Tag Archives: 2 Corinthians 6:1-10

Profitable Servants

September 16 (O.S., 3) 2018: 16th Sunday after Pentecost; Hieromartyr Anthimus, bishop of Nicomedia. Martyrs Theophilus deacon, Dorotheos, Mardonius, Migdonius, Peter, Indes, Gorgonius, Zeno, the Virgin Domna, and Euthymius (302). St. Theoctistus (467), fellow-faster with St. Euthymius the Great. St. Phoebe, deaconess at Cenchreae near Corinth (1st c.). Martyr Basilissa of Nicomedia (309). Hieromartyr Aristion, bishop of Alexandria, in Syria (3rd c.).

Ss Cyril & Methodius Ukrainian Orthodox Mission

Madison, WI

Epistle: 2 Corinthians 6:1-10
Gospel: Matthew 25:14-30

Like shepherds, merchants were held in low repute by most of the ancient world.

A shepherd was all but synonymous with “thief.” Alone with the flock, shepherds (who were frequently hirelings), could easily help themselves to a lamb or a sheep. If confronted, he could claim the animal either wandered off in the night or was killed by wolves.

Given this background, it would have been jarring for people to hear Jesus refer to Himself as the “Good Shepherd.” Contrary to all expectations, Jesus says of Himself that He is a shepherd Who will protect the flock and be faithful in His accounting to the Owner.

But to his listeners, this would have sounded as nonsensical as Jesus calling Himself an “altruistic thief”!

As with calling Himself the “Good Shepherd, ” Jesus referring to His disciples to be “profitable servants” inverts cultural expectations.

In the ancient world, hard cash was rare. Most of the economy ran on barter. Given the limited viability of bartered goods, profit like that in the parable was unheard of. While some individuals had more than others, the fabulous wealth like that of the profitable servants could ordinarily come only from corruption.

The truly wealthy, those who had large reserves of gold for example, were wealthy because they were able to exploit political connections. Emperors, governors, government bureaucrats, soldiers, tax collectors could all become wealthy because they all had the ability to exploit and extort others.

So when Jesus calls us to be “profitable servants”?  This would have been as jarring as when He called Himself a Good Shepherd.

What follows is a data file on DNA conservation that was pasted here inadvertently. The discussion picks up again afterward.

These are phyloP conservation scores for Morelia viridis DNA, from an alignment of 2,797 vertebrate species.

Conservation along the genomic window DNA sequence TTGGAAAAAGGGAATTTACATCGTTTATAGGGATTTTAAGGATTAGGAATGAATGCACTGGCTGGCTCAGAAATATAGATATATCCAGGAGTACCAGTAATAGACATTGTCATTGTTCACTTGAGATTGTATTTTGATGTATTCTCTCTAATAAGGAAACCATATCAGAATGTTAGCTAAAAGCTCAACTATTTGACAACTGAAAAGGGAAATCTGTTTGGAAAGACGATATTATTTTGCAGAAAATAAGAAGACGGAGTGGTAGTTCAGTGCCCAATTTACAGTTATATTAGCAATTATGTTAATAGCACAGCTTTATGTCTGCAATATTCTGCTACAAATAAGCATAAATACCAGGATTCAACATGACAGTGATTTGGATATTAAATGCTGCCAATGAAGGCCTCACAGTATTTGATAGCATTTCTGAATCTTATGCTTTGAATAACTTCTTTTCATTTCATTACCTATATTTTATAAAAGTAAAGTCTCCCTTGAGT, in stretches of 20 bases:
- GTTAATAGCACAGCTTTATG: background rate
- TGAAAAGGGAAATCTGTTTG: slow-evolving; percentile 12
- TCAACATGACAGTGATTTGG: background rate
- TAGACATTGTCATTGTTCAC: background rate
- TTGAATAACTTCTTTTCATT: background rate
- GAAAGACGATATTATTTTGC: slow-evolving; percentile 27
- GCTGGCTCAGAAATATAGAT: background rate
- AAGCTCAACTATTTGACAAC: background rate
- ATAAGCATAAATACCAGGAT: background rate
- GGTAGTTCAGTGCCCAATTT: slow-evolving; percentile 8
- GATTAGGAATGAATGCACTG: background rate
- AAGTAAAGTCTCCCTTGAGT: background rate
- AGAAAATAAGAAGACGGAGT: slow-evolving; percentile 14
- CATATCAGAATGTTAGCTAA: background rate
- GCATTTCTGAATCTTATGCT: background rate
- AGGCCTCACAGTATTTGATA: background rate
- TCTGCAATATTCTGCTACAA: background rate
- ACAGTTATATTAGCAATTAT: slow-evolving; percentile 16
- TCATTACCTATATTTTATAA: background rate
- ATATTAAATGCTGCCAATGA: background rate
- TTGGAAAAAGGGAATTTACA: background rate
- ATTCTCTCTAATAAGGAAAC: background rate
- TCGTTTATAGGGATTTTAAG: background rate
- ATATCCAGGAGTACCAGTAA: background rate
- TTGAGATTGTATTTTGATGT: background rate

And yet,  Jesus is the Good Shepherd and we are called to be His profitable servants.

Just as there is a way to be a good shepherd (John 10:11-18), there is a way to be a profitable servant.

We have all of us had the experience of feeling cheated. At some point, we all of us wonder if the merchant or the car dealer, the mechanic or contractor hasn’t been dishonest with us.

On the other hand, we have also all had the experience of making a purchase in which we felt truly cared for. It’s not for nothing that we use the phrase “goods and services” to describe the myriad economic exchanges we make daily.

The morally good way to acquire profit isn’t simply to meet the customer’s desires or needs. No, the morally good merchant, tradesman or professional also gives evidence of caring for us personally; of caring sincerely for our well-being and dignity.

Just as in the economic realm, the morally and spiritually profitable servant is the one who serves others, who fosters the well-being of his or her neighbor. This is the life to which we are called this morning by Jesus.

And like the servants in the Gospel, we all have talents that can be put at the service of others. For many of us–and this is important–those talents include technical knowledge. We are (or are preparing to be) scientists, professors, attorneys, business people, health care professionals, and teachers.

We all of us have technical expertise and in our baptism, Jesus has called us to put these not just at the service of others but to use them for their salvation. Whatever trade or profession, the skills we possess are meant to help others come to know and follow Jesus Christ as His disciples and witnesses in the Orthodox Church.

Let me pause for a moment here and say something that may sound harsh.

I think often the clergy fail to value properly the technical knowledge and expertise of the laity. Clergy tend, if I’m honest, to reduce the evangelical witness and pastoral life of the Church to the theology and the precincts of the church. While the fathers, the Creed, the Liturgy, the sacraments and the worship of the Church are all essential to life in Christ, they don’t exhaust what it means to be an Orthodox disciple of Christ.

Whether clergy or not, we minimize the technical knowledge of the laity because we fail to appreciate the evangelical witness that is inherent to excellence in the trades and professions. Through the service the laity–the service all of you–provide daily in the workplace and the home, others are being prepared to receive Christ.

How does serving others, prepare their hearts to receive Christ? In many ways.

Think, for example, of the sense of gratitude you have when someone goes even a little bit beyond what’s required by their job. The server in a restaurant or checker in a grocery store who takes an interest in your day. The tradesman or salesperson who puts your needs before his or her own economic interest. The physician or teacher who speaks to you not simply as a patient or as a student but as someone he or she truly values and appreciates.

All of these experiences can lift us out of our selfishness and foster in us an experience of gratitude. Over time, these experiences lead us to seek the Source of this goodness we see in others. And we come to want ourselves to be kinder.

All of these experiences, in other words, can inspire us to faith in Jesus Christ.

My brothers and sisters in Christ! In baptism, God has given each of us, given each of you, talents that allow you to be profitable servants. Through the everyday exercise of these talents, God has called you to prepare the hearts of all you met to receive the Gospel.

God has called you, in other words, to be profitable servants through your service of others.